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Tribune News Service
Tribune News Service
Ira Winderman

Heat have chips to put into play, but liar’s poker in a Lillard deal won’t necessarily come in Vegas

LAS VEGAS — The notion is more of mystique than reality, of Portland Trail Blazers general manager Joe Cronin tossing his top chip to the middle of the table at one of the poker rooms here, waiting for Miami Heat president Pat Riley to push his stack all in.

The reality amid the Damian Lillard trade speculation is that while all 30 teams are in Las Vegas for summer league on the UNLV campus, Riley currently is not and is not expected.

Instead, trade talks, even the type the Blazers are conceding are in place regarding Lillard, are more the stuff of spreadsheets and conference calls, with Heat general manager Andy Elisburg, the team’s salary-cap whiz, on the ground in Las Vegas, having checked his oversized abacus.

The math is relatively straightforward, Lillard is on the Blazers’ books for $45,640,084 this coming season. Under NBA salary-cap rules, the Blazers can take back salaries totaling from $41,076,075 to $50,204,092 (from 90% to 110% of his salary), with the Heat also needing to work within those margins. That math changes if other elements are thrown into the equation by the Blazers behind their franchise-icon point guard.

So while Cronin is working with a single, high-end chip, Riley holds a stack of various denominations, including:

— Kyle Lowry: The 37-year-old point guard is due $29.7 million for 2023-24, on the final year of his contract. That could leave him as a salary-cap linchpin to making Lillard math work.

From there, the Blazers potentially could move Lowry to a team seeking veteran leadership. While that might sound unlikely, consider that Chis Paul, 38, already has been dealt twice this offseason, now on the Golden State Warriors’ payroll at $30.8 million for the coming season.

— Duncan Robinson: The 3-point specialist who somewhat restored his value with a solid postseason run, is due $18.2 million this coming season.

The caveat with Robinson is that he also is due $19.4 million in 2024-25 and at least a guaranteed $9.9 million in 2025-26 at the expiration of his contract.

As a point of reference, the Brooklyn Nets were able to move off the $19.9 million due this season to 3-point specialist Joe Harris, in a trade this week with the Detroit Pistons. The difference there is that Harris is in the final season of his contract.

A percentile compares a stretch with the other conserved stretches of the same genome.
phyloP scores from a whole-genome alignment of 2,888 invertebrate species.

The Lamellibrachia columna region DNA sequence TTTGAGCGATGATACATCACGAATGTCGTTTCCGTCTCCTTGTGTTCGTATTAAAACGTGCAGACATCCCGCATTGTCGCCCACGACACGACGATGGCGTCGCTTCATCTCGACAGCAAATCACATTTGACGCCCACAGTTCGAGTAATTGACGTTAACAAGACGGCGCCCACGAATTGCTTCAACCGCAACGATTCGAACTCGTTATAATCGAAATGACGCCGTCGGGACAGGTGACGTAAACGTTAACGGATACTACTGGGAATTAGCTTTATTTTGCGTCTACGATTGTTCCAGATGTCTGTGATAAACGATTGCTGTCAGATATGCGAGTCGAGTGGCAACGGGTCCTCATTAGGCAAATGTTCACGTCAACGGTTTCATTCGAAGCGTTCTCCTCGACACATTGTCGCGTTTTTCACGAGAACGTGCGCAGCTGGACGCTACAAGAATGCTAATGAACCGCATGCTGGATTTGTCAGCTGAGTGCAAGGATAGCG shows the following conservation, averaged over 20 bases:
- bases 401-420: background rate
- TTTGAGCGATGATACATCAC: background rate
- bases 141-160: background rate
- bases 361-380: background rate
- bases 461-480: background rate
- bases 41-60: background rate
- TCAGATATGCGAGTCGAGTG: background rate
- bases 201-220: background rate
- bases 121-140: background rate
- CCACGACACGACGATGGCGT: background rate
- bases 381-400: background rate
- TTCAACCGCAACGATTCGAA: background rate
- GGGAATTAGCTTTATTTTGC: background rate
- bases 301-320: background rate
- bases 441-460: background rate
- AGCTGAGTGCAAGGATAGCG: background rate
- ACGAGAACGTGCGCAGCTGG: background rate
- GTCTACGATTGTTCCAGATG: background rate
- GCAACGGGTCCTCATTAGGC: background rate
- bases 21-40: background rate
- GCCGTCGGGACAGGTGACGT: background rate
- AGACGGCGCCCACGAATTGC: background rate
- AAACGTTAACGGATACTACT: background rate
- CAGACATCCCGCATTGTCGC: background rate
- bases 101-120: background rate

— Tyler Herro: The 23-year-old Heat guard is about to begin a four-year, $130 million extension, due $27 million this coming season.

With Portland loaded with options at shooting guard, including Anfernee Simons, Shaedon Sharpe and 2023 No. 3 draft pick Scoot Henderson, Herro would represent a Blazers redundancy.

That is among the reasons the expectation is that any Heat-Blazers team would have to include at least one additional team.

— Caleb Martin: Martin is due $6.8 million this coming season, with the right to become a free agent next summer.

Any team that acquires the versatile wing in a trade also would acquire his Bird Rights, able to pay him next summer any amount up to the maximum. The rub is that Lillard has mentioned privately a desire to play alongside Martin with the Heat.

— Nikola Jovic, Jaime Jaquez Jr.: Amid a Blazers complete rebuild that would come with a Lillard trade, the Heat’s past two first-round picks would arrive locked into rookie-scale contracts.

Jovic, the No. 27 pick in 2022, is available to be dealt at any time. Jaquez, drafted at No. 18 last month, cannot be dealt until August, one month after signing his rookie contract.

— Draft picks: The Heat currently only have available their 2028 and 2030 first-rounds picks to put into a trade, due to an obligation of a 2025 or 2026 first-rounder to Oklahoma City Thunder (teams cannot be without first-round picks in successive future seasons).

If the Heat can get the Thunder to agree to move that obligation to 2020, then the Heat could put 2024, ’26 and ’28 first-round picks into a trade.

— Trade exceptions: The Heat have three trade exceptions available, one at $4.7 million from last season’s trade of Dewayne Dedmon to the San Antonio Spurs, one at $9.5 million from Thursday’s trade of Victor Oladipo to the Oklahoma City Thunder, and one of $7.3 million from Thursday’s sign-and-trade of Max Strus to the Cleveland Cavaliers.

Those exceptions cannot be aggregated, but could be put into play to help facilitate a multi-team deal for Lillard.

— Off-limits: Beyond the obvious of the Heat not trading mainstays Jimmy Butler and Bam Adebayo, the Heat cannot trade recent free-agent signees Josh Richardson, Thomas Bryant and Kevin Love until Dec. 15.

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